• The Players – Yes, what is a team without some good players. You have your forwards (your front-end developers or designers); your defensemen (the back-end developers), and goaltenders who are also recognized as the last line of defense (your DevOps team orchestrates the product deployment to multiple environments). You need to be strong in all three areas to succeed. And you need a Community where you can find more talent to add to your team when the need arises.
     
  • Tools and Equipment – Teams and players leverage blades, twigs, buckets, sweaters, mits, and biscuits (skates, sticks, helmets, jerseys, gloves, and pucks) to get the job done on the ice. SPE utilizes hardware and dev tools to deliver their work at an optimal level.
     
  •  Shifts – Typically there are five hockey players and a goaltender from each team who compete on the ice at any given time. Players are expected to give 100% effort before returning to the bench to be replaced with reinforcements and get ready for their next shift. SPE team members do their work in Agile sprints, usually with planning and retrospectives bookending their activities, and they are often competing against time, budget or a category leader.
     
  • Goals - Lighting the lamp is what happens when you sneak the puck behind the opposing goaltender. SPE has goals to complete a certain amount of story points from the backlog every sprint to ensure the product is delivered on time.
     
  • Refs – Patrolling the ice to keep the contest fair and ensuring rules are followed, this is where referees come in, sometimes simply adjusting the flow of play and other times assigning penalties and sending a player to the sin bin (penalty box). QA regulates the output of pods, ensuring that product features meet acceptance criteria and logging any anomalies in an issue tracker.
     
  • Fans – What would a game be without loyal fans, which is where the customer comes in. Fans tell us when we’re good and when we’re underperforming, and so do our customers. Customers (and fans) show their appreciation or displeasure for the product by speaking with their attention and wallet.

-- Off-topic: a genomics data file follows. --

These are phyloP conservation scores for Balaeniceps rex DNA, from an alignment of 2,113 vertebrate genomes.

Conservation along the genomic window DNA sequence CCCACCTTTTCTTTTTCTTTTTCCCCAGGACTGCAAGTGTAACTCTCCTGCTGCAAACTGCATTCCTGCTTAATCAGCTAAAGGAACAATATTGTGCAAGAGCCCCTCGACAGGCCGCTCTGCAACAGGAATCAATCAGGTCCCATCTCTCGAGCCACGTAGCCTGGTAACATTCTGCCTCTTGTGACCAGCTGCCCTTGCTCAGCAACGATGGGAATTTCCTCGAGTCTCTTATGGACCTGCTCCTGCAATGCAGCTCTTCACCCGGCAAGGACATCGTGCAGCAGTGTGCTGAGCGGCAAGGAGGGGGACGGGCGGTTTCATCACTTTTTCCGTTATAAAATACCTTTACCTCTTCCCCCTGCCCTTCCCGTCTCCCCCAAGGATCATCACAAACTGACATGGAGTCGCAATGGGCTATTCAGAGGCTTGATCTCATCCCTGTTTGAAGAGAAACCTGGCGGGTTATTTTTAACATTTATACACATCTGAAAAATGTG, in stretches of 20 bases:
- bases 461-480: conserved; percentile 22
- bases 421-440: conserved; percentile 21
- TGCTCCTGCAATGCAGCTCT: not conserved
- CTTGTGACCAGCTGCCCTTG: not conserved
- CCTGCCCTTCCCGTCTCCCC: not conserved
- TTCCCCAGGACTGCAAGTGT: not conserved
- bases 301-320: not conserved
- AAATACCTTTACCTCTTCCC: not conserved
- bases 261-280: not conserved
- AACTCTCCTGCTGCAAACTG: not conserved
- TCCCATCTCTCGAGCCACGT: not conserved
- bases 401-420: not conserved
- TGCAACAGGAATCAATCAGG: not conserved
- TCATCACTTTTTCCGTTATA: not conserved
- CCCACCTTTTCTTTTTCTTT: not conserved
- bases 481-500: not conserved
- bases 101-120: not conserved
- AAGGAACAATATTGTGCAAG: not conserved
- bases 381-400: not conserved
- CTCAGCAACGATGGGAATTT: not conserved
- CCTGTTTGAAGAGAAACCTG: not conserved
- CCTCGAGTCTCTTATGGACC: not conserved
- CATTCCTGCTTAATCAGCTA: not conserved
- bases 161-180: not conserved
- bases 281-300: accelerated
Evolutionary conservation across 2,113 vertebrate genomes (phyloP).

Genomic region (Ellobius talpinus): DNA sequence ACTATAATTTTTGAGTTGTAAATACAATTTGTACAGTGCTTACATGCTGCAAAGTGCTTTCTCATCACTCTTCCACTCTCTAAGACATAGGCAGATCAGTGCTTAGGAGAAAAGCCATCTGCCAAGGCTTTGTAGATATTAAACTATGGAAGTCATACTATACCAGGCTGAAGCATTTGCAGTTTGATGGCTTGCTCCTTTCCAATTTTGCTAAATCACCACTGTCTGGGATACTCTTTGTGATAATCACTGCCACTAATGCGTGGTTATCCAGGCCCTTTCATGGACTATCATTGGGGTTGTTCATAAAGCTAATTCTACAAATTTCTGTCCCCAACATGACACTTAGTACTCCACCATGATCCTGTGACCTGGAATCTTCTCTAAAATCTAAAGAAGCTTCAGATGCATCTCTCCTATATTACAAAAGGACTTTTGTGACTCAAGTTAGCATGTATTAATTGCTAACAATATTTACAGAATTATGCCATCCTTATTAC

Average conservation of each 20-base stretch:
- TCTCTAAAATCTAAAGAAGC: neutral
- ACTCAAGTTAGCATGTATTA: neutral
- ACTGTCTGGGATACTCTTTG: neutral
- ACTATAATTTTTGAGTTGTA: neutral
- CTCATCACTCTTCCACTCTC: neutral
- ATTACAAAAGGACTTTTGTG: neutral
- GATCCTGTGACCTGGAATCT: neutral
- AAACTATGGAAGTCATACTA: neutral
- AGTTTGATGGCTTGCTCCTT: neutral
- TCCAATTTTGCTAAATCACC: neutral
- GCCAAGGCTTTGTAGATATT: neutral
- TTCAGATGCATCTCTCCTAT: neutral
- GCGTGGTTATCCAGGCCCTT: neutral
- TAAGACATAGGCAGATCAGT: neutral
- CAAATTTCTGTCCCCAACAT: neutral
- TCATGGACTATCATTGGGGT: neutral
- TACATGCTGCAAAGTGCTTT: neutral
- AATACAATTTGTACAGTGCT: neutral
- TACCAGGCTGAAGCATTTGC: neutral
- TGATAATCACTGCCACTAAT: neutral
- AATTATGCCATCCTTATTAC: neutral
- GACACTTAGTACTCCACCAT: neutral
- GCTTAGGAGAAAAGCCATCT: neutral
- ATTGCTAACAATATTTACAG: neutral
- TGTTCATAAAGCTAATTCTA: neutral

The final correlation has to do with winning. It’s why you play the game, it’s the end goal for every product launch. Beat the competition, make the fans and customers happy, and score as much as possible so that you can perfect your celly (celebration).
 
In hockey, winning is hoisting Lord Stanley’s Mug. In Software Product Engineering, it’s delivering award-winning work, a killer product with positive business outcomes that propel you and your client to the top of the category and leader board.
 
But most important, and the thing that holds all this together is culture. Despite great talent, teams can’t win it all without a strong culture that brings them together and makes them want to perform for each other. 

Given the battle to recruit and retain talent in the technology / SPE space, culture will continue to increase in importance. Culture keeps the best players together on the best teams. They collaborate together and know each other’s styles and preferences, leveraging youngblood talent for speed and innovation, as well as a few old pros for wisdom on the power play.
 
Us ‘old-time hockey’ guys know this all too well, and so too do our customers. 
 


This content is made possible by a guest author, or sponsor; it is not written by and does not necessarily reflect the views of App Developer Magazine's editorial staff.